RaveBOMB Magazine\"This is not an entirely genderless novel, but words that might betray theirs are avoided altogether. One might think that this only limits the use of certain pronouns and possessive adjectives, but this, as translator Emma Ramadan notes, is symptomatic of how English identifies its subjects’ gender: syntactically. To reduce the radical potential of Garréta’s text to a strategic lack of hims and hers utterly neglects the project’s meticulous character in its original French … A slight change in what may seem as banal as grammatical convention can drastically alter our experience. And herein lies the revelation at the heart of Sphinx, itself an intervention in language’s bodily economy. For Garréta, it just may be possible then that the body occupies the space of language as powerfully as its capacity to produce it.\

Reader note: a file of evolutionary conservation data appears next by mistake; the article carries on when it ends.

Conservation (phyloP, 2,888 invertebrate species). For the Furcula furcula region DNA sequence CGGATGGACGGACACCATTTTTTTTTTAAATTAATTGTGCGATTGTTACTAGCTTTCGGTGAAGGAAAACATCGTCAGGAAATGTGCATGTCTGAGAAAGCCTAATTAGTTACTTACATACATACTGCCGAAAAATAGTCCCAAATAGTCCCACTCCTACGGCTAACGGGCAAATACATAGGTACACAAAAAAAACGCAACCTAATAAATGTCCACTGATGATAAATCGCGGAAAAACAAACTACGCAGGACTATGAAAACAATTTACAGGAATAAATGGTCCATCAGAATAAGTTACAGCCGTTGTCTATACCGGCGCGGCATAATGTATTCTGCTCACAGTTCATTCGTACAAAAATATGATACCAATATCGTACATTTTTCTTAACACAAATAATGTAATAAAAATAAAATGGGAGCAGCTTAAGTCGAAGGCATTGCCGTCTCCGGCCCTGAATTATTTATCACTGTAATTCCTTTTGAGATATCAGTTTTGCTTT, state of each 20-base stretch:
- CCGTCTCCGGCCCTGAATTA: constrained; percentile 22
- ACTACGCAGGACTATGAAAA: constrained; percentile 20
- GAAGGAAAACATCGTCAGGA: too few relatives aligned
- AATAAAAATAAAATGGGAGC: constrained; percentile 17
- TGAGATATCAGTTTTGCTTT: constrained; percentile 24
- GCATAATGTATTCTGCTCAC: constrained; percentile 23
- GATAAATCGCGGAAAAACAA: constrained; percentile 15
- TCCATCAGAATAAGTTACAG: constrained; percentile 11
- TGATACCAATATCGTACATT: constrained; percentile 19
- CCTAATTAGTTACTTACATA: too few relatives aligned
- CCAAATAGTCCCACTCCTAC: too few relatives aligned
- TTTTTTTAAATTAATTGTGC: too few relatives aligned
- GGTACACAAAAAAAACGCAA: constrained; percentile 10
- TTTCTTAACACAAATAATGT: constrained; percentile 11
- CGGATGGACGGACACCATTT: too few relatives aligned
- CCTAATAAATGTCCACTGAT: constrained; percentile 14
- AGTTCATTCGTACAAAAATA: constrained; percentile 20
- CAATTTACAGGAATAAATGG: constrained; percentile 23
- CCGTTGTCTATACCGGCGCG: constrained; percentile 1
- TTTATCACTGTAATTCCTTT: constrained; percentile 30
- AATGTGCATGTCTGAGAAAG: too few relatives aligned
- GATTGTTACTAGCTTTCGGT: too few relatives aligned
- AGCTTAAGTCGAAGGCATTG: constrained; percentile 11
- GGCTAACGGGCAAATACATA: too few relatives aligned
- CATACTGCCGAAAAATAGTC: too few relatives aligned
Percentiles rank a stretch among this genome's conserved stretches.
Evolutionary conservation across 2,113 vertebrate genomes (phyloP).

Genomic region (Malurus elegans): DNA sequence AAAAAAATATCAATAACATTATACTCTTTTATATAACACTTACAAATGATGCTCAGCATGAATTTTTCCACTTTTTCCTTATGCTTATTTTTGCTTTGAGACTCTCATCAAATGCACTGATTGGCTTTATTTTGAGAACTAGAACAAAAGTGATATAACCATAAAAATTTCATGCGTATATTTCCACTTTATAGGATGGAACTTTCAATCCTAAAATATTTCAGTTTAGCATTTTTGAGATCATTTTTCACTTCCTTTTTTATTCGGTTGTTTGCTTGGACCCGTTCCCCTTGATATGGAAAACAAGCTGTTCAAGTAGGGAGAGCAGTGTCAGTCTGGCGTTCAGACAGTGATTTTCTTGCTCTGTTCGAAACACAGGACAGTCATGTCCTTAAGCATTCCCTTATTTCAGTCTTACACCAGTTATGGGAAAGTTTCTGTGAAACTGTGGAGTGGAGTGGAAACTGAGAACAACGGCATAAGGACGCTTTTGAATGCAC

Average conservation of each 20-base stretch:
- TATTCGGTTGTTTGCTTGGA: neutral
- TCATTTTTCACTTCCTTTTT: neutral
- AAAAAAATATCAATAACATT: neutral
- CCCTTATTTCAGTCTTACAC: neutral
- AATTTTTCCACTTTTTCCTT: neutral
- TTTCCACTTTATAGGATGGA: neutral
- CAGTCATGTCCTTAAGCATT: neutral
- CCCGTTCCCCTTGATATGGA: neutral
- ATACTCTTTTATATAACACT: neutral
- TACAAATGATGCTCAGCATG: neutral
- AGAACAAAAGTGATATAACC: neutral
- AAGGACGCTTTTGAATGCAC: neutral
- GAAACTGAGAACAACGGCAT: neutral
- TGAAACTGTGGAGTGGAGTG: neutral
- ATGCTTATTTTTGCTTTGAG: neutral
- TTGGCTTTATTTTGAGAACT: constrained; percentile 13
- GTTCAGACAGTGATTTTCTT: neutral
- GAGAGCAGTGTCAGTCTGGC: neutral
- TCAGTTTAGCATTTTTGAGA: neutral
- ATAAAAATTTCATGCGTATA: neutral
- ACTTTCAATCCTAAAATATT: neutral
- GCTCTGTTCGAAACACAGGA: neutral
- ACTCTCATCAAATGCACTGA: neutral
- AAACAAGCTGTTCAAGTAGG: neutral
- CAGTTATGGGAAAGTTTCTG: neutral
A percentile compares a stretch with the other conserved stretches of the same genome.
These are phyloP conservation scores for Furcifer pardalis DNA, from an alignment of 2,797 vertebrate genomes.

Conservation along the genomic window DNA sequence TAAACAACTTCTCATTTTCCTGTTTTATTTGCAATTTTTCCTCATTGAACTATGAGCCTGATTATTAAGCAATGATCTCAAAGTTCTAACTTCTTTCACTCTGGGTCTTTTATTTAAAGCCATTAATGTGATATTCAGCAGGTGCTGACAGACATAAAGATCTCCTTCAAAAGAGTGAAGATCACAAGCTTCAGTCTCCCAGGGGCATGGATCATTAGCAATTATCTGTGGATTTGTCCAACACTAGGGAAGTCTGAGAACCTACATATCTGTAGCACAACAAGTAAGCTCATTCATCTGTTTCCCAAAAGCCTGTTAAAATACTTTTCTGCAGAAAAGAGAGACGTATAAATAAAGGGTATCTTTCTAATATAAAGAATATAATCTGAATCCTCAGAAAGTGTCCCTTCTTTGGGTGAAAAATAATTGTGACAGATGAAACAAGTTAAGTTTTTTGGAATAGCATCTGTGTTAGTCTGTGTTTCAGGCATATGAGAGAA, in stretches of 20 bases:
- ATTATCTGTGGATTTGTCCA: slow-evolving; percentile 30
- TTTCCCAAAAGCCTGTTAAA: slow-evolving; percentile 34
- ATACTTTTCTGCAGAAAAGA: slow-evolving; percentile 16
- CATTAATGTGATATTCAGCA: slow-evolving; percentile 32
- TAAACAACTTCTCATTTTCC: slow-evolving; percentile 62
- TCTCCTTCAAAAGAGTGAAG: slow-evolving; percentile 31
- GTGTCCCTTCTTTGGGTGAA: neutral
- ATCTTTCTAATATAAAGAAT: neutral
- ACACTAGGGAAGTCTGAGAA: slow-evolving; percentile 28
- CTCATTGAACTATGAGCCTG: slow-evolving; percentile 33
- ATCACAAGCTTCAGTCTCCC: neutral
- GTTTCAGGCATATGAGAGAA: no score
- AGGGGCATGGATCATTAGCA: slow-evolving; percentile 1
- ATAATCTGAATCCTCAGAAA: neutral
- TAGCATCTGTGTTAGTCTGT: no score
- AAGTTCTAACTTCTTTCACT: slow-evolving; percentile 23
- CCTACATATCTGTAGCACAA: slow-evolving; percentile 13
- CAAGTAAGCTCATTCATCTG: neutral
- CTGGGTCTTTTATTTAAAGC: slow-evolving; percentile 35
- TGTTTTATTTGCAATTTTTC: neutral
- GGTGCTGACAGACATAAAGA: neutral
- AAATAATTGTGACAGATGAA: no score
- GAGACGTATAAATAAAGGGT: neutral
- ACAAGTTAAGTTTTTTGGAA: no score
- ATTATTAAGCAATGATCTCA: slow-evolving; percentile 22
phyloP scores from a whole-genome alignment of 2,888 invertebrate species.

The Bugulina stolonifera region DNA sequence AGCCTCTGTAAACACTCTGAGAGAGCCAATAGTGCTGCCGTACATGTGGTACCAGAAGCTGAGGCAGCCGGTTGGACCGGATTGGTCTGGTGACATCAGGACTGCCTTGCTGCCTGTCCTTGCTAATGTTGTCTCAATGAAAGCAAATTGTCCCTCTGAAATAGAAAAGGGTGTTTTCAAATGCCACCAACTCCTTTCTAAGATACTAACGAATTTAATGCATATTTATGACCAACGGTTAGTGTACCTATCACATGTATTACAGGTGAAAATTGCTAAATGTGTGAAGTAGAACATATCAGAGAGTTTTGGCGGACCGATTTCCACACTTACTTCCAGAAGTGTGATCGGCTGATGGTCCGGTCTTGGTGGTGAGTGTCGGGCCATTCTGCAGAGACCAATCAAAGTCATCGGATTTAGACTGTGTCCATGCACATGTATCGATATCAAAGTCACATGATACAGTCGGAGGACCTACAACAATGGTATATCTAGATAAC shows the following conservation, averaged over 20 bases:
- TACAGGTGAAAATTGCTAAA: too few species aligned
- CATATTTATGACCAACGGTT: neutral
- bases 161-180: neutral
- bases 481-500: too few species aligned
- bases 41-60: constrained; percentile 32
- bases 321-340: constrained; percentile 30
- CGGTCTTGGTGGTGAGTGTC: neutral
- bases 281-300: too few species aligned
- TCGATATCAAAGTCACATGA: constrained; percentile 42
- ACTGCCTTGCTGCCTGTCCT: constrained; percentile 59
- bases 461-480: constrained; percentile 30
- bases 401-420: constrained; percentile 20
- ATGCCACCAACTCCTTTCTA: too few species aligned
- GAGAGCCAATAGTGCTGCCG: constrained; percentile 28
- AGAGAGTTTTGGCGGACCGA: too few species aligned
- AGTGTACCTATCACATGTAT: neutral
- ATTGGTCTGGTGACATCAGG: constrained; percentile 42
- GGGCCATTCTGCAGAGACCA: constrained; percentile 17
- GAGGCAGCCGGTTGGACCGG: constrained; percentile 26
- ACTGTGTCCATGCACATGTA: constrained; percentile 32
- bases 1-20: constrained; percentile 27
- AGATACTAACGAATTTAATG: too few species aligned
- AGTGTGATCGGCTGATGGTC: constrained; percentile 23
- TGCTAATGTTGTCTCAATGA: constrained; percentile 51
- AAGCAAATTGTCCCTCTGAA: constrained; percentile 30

PositiveBOMB MagazineWhereas Buccmaster, along with the whole of England, is forced into the rest of the world, Edward Buckmaster, who inhabits the same lands one thousand years later in Beast, plucks himself out of it — with no less violence ...Buckmaster's narration becomes increasingly erratic. His isolation is made all the more acute by inexplicable visions and the search for an elusive, catlike beast ...Beast is still engrossing and impressive, and Kingsnorth is at his best when he forces his readers to inhabit a body, to feel the rawness of a mind on the cusp of radical change ... Buccmaster's world ends with integration and modernization, Buckmaster's through a retreat from those same things, plus the vengeful resurgence of nature.